Bridget Does D.C. 

Chick lit and politics meet in Kristin Gore's debut novel

Chick lit and politics meet in Kristin Gore's debut novel

Sammy's Hill

By Kristin Gore (Miramax Books, 400 pp., $23.95)

Gore reads and signs at Davis-Kidd, 6 p.m. Sept. 16

Samantha Joyce, the 26-year-old protagonist of Sammy's Hill, is very Bridget Jones, by design. She's young and single, with a klutzy streak, a tendency to date the wrong men and a talent for screwing up that's almost as developed as Bridget's. Though plagued by similar insecurities and concerns, Sammy doesn't seem as shallow as her British forerunner, partly because of the nature of her job. As a health care policy analyst for a respected Ohio senator, Sammy is more likely to be upset by a compromise on major health care legislation than by an embarrassing wardrobe snafu. Clever and genuinely concerned about the fate of the country, Sammy is as much Donnatella Moss of The West Wing as she is Bridget Jones.

That Sammy's Hill is infused with politics should come as no surprise given the author's pedigree. Kristin Gore is the middle daughter of Al and Tipper Gore. She grew up in Washington and helped out on her dad's 2000 presidential campaign, but her real talent is comedy. After writing for the Harvard Lampoon, she joined the staffs of television shows like Saturday Night Live and Futurama. Returning to Boston after living in Los Angeles, Gore decided to try her hand at a novel and, after a fortuitous meeting with Harvey Weinstein of Miramax Books (and formerly of her father's campaign), wrote Sammy's Hill in three months. Miramax bought the novel; Columbia Pictures took the movie rights.

Though her book is a work of fiction, and chick lit at that, Gore nevertheless takes the opportunity to comment on the current state of the country. Advance copies of Sammy's Hill included a couple of fairly long discussions of health care policy that have been cut from the finished novel. Still, a few subtle observations about the current administration remain: "President Pile never ceased to amaze me," muses her lead character at one point. "He always sported a blank, deer-caught-in-the-headlights expression that inspired neither confidence nor all that much respect. He'd made a career out of failing upwards.... I watched him stumble over a few more sentence fragments before jutting out of his jaw and signing the bill with a flourish."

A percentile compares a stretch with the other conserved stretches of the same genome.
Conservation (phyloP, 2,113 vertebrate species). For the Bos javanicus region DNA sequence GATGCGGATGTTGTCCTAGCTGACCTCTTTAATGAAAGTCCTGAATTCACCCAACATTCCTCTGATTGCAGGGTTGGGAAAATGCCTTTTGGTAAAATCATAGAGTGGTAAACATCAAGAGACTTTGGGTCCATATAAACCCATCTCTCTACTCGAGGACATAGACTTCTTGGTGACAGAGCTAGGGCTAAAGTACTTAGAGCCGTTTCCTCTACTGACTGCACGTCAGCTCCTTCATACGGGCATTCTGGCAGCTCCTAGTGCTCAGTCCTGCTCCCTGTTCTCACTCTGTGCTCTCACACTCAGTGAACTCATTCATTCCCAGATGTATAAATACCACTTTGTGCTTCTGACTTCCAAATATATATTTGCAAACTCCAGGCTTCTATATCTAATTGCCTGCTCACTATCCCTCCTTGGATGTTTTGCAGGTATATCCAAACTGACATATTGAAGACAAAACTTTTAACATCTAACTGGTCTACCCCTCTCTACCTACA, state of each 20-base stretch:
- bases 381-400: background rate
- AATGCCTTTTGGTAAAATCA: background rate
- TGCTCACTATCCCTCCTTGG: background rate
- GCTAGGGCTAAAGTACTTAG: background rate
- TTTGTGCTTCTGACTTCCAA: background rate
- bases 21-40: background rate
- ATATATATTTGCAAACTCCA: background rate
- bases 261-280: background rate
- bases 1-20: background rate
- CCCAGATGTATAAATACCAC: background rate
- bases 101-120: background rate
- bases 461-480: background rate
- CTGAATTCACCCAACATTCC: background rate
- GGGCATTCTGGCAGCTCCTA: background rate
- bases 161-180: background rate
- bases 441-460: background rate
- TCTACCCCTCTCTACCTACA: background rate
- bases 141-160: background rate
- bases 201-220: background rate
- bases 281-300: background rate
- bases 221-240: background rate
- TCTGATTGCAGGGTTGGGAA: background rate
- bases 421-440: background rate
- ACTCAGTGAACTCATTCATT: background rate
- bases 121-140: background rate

The opposition is not the only source of humor in Sammy's Hill, which is, by the way, a really funny book. Gore combines a bit of farce, a dash of slapstick and a lot of wit to create a thoroughly entertaining read. When we first meet Sammy, she's jeopardizing an on-time arrival at work by practicing for life with only one arm. Competent congressional aide that she is, Sammy is a hypochondriac, which, when you think of it, makes her perfect for her job. She is equally concerned about the health of her latest pet, a Japanese fighting fish named Shackleton ("so named for miraculously surviving an unfortunate wintertime power outage that turned his bowl into an icebound wasteland"), who seems destined to join the legions of other fish who have met their demise on Sammy's watch.

In spite of an inability to care for fish, Sammy is obviously clever and certainly a whiz with her BlackBerry—though using it to correspond with her fellow congressional staffer boyfriend is probably not the best idea. Even when ruminating over the relationship issues that are the backbone of this genre—and Sammy seems to have her fair share of romance despite 70-hour workweeks—she adds an educated twist. "I felt like Jane Goodall, studying a species so similar to myself and at the same time so undeniably foreign." Sammy (through her creator Gore) is also well-versed in pop culture, particularly that of the 1970s, a fact which, like the neck rash she gets upon meeting attractive men, manifests itself at the worse times, leaving her to wonder: "What sabotaging seventies poltergeist was channeling me from the other side?"

True to form, our heroine endures trials and triumphs of both a professional and personal nature before reaching a satisfying conclusion. Sabotaging colleagues, neck rashes and other ailments, Messrs. Right and Wrong and political shenanigans make this informed novel of Washington a perfect election-year escape.


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